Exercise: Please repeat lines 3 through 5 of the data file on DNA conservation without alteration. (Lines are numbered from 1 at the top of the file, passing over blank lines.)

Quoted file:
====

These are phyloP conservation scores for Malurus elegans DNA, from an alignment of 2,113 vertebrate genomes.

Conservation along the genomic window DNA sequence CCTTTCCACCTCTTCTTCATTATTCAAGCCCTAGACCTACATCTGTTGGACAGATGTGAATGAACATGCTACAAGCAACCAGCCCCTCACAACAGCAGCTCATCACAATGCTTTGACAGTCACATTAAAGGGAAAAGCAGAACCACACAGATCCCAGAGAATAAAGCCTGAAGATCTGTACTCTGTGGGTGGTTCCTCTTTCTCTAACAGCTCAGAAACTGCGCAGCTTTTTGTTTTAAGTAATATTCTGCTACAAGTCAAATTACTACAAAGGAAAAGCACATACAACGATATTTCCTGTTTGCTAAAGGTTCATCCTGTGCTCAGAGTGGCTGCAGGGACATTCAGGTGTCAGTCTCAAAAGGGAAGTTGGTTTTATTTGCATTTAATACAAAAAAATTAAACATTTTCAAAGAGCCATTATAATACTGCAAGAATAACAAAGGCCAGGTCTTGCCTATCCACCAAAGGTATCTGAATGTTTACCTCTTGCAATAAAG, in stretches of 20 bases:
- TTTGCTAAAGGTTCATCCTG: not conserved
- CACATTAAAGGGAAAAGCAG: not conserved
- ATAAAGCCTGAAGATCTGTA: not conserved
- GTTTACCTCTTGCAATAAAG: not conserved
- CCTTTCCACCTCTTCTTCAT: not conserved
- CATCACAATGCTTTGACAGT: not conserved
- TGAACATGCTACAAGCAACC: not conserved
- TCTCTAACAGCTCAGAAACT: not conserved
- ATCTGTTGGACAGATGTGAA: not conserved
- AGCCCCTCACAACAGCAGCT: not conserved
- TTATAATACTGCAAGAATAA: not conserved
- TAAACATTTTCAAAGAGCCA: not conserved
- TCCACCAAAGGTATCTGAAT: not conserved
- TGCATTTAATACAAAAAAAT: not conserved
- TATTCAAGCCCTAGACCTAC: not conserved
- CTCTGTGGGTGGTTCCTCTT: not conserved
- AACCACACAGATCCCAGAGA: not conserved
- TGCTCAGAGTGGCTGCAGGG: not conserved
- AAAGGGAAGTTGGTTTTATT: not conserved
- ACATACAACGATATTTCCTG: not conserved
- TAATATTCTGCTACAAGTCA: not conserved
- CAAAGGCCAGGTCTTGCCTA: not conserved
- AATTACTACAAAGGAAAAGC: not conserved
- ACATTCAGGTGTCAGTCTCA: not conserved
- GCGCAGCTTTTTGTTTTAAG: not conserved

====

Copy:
- TTTGCTAAAGGTTCATCCTG: not conserved
- CACATTAAAGGGAAAAGCAG: not conserved
- ATAAAGCCTGAAGATCTGTA: not conserved